SCHOTT AG is supplying vials for up to two billion vaccination doses. The pharma glass and packaging company has reached agreements with global pharma companies, including key players in India. The global agreements became effective last month and first vials are already being delivered to companies in Asia, North America and Europe.
In India, SCHOTT’s 50-50 joint venture, SCHOTT KAISHA is supplying vials for COVID-19 vaccines to Serum Institute (India) and several other players. The joint venture operates four manufacturing facilities in the country located in Jambusar and Umarsadi in Gujarat, Daman, and Baddi in Himachal Pradesh. In addition, the company produces the pharma glass tubing for the packaging itself at its global sites including one in Jambusar in Gujarat.
The specialty glass company is ideally positioned to meet the challenging demand situation since it had started an investment program into its pharma business of $1 billion in 2019 already. In India, this includes a three-digit million-euro number for new Borosilicate glass melting tanks, and for its packaging operations an entirely new production site as well as new modules and lines.
All of SCHOTT’s 20 production sites for pharma glass and packaging are validated by regulatory bodies and pharma companies. This means that additional capacities can be used immediately without further regulatory efforts. Even before the expansions, SCHOTT already produced more than 11 billion pharma containers globally for life-saving drugs per annum, of which a nine-digit figure is manufactured locally in India.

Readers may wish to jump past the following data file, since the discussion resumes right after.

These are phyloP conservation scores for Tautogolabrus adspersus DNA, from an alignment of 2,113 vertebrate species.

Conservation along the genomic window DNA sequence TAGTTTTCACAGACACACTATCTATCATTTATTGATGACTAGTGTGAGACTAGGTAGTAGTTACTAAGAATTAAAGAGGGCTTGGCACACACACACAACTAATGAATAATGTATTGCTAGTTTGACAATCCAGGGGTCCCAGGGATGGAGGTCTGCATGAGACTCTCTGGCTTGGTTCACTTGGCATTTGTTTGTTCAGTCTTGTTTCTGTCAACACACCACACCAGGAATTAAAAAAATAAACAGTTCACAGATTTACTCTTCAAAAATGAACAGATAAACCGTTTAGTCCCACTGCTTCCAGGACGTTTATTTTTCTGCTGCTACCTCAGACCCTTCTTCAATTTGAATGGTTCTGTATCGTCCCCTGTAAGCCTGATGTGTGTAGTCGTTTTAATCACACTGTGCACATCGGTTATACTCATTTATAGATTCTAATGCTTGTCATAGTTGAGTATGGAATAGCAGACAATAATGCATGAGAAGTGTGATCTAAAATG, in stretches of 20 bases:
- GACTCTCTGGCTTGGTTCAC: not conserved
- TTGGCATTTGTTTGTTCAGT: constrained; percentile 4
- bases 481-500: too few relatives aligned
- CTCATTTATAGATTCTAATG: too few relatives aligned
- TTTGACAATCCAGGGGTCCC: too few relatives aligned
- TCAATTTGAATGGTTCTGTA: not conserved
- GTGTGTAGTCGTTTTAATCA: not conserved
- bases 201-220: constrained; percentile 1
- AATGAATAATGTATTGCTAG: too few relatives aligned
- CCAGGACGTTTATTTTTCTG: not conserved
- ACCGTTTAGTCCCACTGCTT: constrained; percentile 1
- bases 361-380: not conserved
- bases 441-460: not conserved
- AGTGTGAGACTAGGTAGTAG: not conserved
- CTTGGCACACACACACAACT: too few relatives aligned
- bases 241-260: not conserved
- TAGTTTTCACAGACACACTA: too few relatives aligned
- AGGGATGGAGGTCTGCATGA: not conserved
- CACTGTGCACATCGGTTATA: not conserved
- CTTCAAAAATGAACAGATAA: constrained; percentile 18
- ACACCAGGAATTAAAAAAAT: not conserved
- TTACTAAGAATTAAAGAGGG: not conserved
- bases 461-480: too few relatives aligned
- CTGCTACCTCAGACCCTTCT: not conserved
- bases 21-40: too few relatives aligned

“SCHOTT KAISHA has been known to scale up extremely fast in order to meet customer demands over the past decade, which is also evident from its two new facilities in Umarsadi and Baddi. Thanks to our strong supply chain and support from SCHOTT’s global sites, we are in a very strong position to meet our customer’s current and anticipated requirements. We are confident that we can quickly expand our production capabilities further, in case demand arises”, shared Rishad Dadachanji, Director, SCHOTT KAISHA.
More importantly, all major pharma companies and many other players in the market have been processing the company’s vials on their fill and finish lines for many years. “Hence, no time-consuming adaptations of fill and finish equipment will slow down vaccine distribution. As time is a luxury the industry doesn’t have at the moment, it is common sense to rely on tried-and-true packaging solutions,” Dadachanji said.